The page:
The hot political debate right now is whether or not student loan forgiveness for all borrowers is a good idea. Presidential candidates Elizabeth Warren and Bernie Sanders both have released plans for forgiveness and it appears the issue will be a factor in the 2020 election.
I’m of the opinion that all student debt should be forgiven. I personally have six figures of student debt, so I will be the first to admit I’m biased on the issue. That all being said, higher education finance has been a mess in the United States for a long time. Tuition prices have exploded out of control, consumer protections are almost nonexistent, and many borrowers have been duped by predatory colleges, lenders, and “relief” agencies. Wiping the slate clean and starting fresh is probably the best answer.
Unfortunately, I think the proposed forgiveness for all is unlikely to happen. These campaign promises will not be altering my repayment strategy.
Even if mass student loan forgiveness doesn’t happen, there are plenty of things the next President of the Untied States can do to address the student loan crisis.
Return Bankruptcy to Student Loans
The current bankruptcy rules are great for student loan lenders, but they make little sense when compared to other debts.
If an individual tries to start a business and it fails, or gets into too much credit card debt, they have the option of bankruptcy in order to pursue a fresh start.
For those not familiar, bankruptcy is a difficult process that can have lasting negative consequences. However, it provides a much needed path to a clean slate for individuals who otherwise might not have any hope.
Bankruptcy could also help get outrageous college costs under control. Lenders will be more likely to loan money to a student who is at a good school with strong job placement numbers. Lending money to someone attending a lousy school with a poor job placement program would be very risky because these borrowers would be more likely to need bankruptcy. Right now lenders know they are getting paid no matter what, so they have little incentive to help borrowers make smart borrowing decisions.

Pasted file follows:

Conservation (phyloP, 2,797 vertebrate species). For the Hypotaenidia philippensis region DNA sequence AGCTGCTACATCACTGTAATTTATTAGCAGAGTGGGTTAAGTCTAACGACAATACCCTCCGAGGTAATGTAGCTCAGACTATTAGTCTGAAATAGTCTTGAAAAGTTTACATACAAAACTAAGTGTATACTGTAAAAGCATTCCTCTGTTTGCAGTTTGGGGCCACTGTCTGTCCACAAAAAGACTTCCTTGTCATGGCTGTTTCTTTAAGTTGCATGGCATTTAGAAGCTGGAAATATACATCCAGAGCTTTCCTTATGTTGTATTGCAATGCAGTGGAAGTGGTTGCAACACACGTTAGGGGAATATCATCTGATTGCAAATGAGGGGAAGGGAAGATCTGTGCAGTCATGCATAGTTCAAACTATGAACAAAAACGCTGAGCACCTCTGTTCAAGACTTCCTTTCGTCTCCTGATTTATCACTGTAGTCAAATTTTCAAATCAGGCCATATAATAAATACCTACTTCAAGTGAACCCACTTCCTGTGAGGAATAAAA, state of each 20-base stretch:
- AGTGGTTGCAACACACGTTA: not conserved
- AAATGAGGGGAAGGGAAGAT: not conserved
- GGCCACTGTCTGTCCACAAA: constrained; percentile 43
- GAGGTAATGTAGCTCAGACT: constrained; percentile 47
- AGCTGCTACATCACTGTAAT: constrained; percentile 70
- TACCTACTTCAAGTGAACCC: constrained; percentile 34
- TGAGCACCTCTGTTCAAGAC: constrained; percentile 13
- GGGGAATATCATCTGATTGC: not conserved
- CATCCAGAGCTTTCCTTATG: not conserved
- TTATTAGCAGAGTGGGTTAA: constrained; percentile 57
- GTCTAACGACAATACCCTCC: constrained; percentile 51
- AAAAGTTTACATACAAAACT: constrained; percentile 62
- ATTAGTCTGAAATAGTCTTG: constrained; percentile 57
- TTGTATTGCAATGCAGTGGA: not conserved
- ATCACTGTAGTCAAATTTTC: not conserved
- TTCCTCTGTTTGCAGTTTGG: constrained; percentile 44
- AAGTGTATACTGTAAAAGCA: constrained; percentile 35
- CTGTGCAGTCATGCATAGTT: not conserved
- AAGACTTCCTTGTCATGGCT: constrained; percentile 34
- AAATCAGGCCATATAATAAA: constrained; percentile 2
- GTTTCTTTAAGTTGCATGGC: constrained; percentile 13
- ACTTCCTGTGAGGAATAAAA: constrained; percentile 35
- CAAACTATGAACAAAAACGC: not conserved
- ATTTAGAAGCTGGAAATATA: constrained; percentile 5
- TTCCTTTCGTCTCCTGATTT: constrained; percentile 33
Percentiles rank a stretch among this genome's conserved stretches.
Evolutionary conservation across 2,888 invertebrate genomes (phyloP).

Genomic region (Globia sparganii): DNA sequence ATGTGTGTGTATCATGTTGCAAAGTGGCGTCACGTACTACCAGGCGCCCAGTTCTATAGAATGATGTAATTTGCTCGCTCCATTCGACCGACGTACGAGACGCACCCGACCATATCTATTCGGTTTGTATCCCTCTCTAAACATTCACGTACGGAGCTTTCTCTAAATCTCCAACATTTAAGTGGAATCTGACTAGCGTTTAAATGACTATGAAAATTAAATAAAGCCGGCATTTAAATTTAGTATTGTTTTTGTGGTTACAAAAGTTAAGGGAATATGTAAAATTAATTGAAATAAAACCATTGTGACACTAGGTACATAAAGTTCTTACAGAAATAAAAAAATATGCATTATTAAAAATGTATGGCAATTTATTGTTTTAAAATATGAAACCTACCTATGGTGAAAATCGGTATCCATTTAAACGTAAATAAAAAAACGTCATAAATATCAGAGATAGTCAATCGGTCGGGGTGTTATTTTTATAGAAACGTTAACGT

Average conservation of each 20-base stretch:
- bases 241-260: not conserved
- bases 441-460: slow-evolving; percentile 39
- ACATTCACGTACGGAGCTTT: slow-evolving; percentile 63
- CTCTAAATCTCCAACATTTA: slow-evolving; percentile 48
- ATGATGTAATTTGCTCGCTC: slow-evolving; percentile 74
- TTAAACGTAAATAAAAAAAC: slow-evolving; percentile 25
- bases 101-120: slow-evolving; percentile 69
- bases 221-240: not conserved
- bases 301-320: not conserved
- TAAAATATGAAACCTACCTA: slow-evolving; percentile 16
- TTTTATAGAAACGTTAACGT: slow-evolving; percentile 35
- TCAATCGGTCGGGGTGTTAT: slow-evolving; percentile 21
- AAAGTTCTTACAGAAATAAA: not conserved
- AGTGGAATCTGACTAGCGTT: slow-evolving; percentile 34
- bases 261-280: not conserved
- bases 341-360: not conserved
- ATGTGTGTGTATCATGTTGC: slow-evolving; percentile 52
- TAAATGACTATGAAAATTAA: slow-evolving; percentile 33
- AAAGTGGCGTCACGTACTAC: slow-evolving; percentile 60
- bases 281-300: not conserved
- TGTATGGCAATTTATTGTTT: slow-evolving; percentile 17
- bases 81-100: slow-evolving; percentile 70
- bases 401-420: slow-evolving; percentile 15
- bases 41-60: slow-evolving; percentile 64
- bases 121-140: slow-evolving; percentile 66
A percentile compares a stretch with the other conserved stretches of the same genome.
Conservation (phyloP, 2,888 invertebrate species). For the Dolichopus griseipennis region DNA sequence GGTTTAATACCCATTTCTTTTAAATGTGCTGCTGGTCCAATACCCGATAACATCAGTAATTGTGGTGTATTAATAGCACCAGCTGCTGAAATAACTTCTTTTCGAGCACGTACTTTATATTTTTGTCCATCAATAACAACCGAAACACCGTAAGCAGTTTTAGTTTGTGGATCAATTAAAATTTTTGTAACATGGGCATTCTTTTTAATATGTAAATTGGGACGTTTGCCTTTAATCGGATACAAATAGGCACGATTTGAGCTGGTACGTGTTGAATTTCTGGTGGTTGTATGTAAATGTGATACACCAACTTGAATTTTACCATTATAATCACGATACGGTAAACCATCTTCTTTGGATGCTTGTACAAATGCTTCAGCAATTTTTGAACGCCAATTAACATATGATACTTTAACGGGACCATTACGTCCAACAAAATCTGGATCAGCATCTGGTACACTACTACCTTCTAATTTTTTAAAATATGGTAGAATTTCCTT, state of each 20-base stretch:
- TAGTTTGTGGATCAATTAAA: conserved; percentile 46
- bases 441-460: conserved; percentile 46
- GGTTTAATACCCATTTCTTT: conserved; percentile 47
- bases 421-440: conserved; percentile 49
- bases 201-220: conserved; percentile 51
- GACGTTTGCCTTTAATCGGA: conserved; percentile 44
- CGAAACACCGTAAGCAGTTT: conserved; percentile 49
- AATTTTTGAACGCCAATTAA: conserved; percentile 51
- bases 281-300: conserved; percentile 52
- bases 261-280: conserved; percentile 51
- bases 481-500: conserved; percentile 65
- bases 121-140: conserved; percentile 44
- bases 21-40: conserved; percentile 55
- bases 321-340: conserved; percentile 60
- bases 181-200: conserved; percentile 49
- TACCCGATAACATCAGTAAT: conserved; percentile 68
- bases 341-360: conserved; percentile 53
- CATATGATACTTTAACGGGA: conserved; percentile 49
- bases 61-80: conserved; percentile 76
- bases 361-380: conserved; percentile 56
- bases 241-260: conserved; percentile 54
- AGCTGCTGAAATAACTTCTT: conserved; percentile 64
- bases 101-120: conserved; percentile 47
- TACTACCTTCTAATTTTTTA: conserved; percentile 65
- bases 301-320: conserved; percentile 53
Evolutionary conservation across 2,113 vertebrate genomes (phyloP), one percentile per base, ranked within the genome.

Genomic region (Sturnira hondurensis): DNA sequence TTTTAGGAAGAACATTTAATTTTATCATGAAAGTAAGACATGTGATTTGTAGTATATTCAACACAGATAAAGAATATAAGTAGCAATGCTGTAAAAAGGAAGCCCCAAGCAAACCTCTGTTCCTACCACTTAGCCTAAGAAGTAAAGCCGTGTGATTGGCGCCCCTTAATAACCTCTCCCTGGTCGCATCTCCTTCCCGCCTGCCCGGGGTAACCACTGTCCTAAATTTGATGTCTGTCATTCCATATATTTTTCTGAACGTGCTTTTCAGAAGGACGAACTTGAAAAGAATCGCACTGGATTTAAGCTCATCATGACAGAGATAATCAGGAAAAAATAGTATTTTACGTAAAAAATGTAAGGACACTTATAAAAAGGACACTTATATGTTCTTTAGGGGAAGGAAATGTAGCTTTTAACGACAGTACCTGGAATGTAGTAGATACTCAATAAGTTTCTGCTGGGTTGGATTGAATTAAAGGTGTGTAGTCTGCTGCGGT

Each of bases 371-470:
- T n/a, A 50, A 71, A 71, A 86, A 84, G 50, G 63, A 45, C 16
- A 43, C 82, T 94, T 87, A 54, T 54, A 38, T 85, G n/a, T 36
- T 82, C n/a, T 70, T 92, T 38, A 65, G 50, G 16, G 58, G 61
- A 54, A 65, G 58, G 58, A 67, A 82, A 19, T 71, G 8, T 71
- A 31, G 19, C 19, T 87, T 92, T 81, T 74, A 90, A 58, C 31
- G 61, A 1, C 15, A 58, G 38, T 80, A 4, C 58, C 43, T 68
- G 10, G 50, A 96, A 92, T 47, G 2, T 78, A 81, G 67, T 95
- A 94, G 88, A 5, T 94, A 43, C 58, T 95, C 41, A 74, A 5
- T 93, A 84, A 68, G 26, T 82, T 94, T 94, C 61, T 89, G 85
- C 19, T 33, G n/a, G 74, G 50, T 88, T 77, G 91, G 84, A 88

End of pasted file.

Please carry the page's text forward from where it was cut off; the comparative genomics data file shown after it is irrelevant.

The sad part is that lenders are in a great position to access the value of a school or degree program. Arguably, they are in a better position than students. Changing bankruptcy rules could help steer students into more in-demand jobs at better and more affordable schools.
Let Borrowers Pick Their Loan Servicer
This a small change that could make a big difference for student loan borrowers.
The concept here is pretty simple. If the many federal student loan servicers had to compete to get borrowers, they would have a huge incentive to provide better service. Right now borrowers have almost no say in who services their loans. If a borrower gets assigned to Navient, FedLoan, or any other servicer, they cannot just change to a different servicer.
With no incentive to provide high quality customer service, the loan servicing companies simply focus on maximizing profits. If we let capitalism and the free market work, lenders would have a huge financial incentive to make things better. If they don’t improve, they lose customers.
The wonderful aspect of this change is that it would cost very little to put into place.
Make Forgiven Debt Tax Free
The government has already made some progress on the forgiven debt tax issue. In the past, if a parent borrowed loans for their child to attend school and the child died, the Parent PLUS loan could be forgiven. However, the forgiven debt was treated as taxable income by the IRS, leaving the grieving parent with a huge tax bill. Fortunately, this particular issue has been fixed… but on a temporary basis.
Borrowers who are on an income-driven repayment plan and have their debt forgiven after 25 years currently need to plan for a large tax bill. Such a tax bill makes little sense.
The general rule of taxing debt seems logical because it helps prevent tax fraud. If my employer loans me $10,000 and then forgives the debt after I have worked there for a period of time, that forgiven debt should be treated as income.